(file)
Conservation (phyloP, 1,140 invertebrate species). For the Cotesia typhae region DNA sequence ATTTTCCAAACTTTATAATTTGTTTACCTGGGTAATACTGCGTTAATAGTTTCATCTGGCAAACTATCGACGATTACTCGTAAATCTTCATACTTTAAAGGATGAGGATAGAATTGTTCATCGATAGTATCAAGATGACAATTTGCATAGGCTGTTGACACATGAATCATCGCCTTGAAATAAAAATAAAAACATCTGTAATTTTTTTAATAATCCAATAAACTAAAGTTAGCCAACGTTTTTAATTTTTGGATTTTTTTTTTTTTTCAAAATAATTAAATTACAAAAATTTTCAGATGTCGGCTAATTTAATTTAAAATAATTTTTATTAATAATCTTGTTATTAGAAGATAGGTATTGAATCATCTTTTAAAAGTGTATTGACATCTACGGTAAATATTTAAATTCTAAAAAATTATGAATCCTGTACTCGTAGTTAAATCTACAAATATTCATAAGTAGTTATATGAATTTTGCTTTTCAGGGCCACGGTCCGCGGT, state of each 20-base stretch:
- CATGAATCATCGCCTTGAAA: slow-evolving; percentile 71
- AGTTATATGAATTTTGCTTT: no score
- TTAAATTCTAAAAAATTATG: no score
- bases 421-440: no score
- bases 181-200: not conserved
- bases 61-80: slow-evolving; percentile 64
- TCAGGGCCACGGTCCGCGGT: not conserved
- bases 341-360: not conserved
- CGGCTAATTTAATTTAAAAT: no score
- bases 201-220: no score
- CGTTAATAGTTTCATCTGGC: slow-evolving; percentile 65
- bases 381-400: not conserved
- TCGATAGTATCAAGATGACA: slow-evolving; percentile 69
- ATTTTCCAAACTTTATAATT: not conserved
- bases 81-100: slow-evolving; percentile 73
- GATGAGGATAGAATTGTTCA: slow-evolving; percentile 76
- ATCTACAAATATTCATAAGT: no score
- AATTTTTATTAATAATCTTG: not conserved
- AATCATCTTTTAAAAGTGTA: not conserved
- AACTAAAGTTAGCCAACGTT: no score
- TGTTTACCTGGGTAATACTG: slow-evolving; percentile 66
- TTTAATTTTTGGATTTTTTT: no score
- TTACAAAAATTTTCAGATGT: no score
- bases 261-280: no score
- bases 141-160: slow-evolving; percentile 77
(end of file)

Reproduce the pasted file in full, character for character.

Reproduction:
Conservation (phyloP, 1,140 invertebrate species). For the Cotesia typhae region DNA sequence ATTTTCCAAACTTTATAATTTGTTTACCTGGGTAATACTGCGTTAATAGTTTCATCTGGCAAACTATCGACGATTACTCGTAAATCTTCATACTTTAAAGGATGAGGATAGAATTGTTCATCGATAGTATCAAGATGACAATTTGCATAGGCTGTTGACACATGAATCATCGCCTTGAAATAAAAATAAAAACATCTGTAATTTTTTTAATAATCCAATAAACTAAAGTTAGCCAACGTTTTTAATTTTTGGATTTTTTTTTTTTTTCAAAATAATTAAATTACAAAAATTTTCAGATGTCGGCTAATTTAATTTAAAATAATTTTTATTAATAATCTTGTTATTAGAAGATAGGTATTGAATCATCTTTTAAAAGTGTATTGACATCTACGGTAAATATTTAAATTCTAAAAAATTATGAATCCTGTACTCGTAGTTAAATCTACAAATATTCATAAGTAGTTATATGAATTTTGCTTTTCAGGGCCACGGTCCGCGGT, state of each 20-base stretch:
- CATGAATCATCGCCTTGAAA: slow-evolving; percentile 71
- AGTTATATGAATTTTGCTTT: no score
- TTAAATTCTAAAAAATTATG: no score
- bases 421-440: no score
- bases 181-200: not conserved
- bases 61-80: slow-evolving; percentile 64
- TCAGGGCCACGGTCCGCGGT: not conserved
- bases 341-360: not conserved
- CGGCTAATTTAATTTAAAAT: no score
- bases 201-220: no score
- CGTTAATAGTTTCATCTGGC: slow-evolving; percentile 65
- bases 381-400: not conserved
- TCGATAGTATCAAGATGACA: slow-evolving; percentile 69
- ATTTTCCAAACTTTATAATT: not conserved
- bases 81-100: slow-evolving; percentile 73
- GATGAGGATAGAATTGTTCA: slow-evolving; percentile 76
- ATCTACAAATATTCATAAGT: no score
- AATTTTTATTAATAATCTTG: not conserved
- AATCATCTTTTAAAAGTGTA: not conserved
- AACTAAAGTTAGCCAACGTT: no score
- TGTTTACCTGGGTAATACTG: slow-evolving; percentile 66
- TTTAATTTTTGGATTTTTTT: no score
- TTACAAAAATTTTCAGATGT: no score
- bases 261-280: no score
- bases 141-160: slow-evolving; percentile 77